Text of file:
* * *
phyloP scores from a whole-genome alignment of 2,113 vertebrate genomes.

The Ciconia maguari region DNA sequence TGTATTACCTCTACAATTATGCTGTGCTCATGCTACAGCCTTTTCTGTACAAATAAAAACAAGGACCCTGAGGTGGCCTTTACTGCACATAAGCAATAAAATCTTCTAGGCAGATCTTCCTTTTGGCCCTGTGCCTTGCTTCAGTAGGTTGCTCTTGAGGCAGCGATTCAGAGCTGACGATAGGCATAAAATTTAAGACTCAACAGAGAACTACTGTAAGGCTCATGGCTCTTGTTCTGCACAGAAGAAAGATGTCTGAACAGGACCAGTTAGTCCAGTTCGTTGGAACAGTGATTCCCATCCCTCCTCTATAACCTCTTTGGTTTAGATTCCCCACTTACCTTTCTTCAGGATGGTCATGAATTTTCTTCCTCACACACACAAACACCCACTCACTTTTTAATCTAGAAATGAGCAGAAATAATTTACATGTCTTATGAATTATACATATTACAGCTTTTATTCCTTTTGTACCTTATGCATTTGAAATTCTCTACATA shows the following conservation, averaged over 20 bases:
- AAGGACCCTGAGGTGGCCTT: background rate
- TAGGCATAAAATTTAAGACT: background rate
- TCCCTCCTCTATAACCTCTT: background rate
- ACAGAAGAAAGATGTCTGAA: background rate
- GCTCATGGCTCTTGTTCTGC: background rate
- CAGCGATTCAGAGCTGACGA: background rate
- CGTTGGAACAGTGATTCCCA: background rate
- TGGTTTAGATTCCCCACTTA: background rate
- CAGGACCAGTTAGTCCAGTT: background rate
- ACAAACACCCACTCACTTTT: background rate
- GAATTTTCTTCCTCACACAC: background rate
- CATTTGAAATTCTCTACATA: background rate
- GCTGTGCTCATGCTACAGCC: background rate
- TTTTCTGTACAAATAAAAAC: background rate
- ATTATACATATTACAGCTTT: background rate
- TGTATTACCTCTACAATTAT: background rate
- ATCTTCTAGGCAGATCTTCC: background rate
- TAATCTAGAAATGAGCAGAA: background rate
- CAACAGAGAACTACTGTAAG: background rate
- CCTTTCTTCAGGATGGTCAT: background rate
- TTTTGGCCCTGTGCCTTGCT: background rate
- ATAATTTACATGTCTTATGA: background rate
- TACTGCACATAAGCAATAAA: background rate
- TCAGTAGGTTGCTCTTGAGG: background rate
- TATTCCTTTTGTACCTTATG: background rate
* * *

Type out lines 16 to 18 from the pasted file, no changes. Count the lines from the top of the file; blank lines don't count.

- TTTTCTGTACAAATAAAAAC: background rate
- ATTATACATATTACAGCTTT: background rate
- TGTATTACCTCTACAATTAT: background rate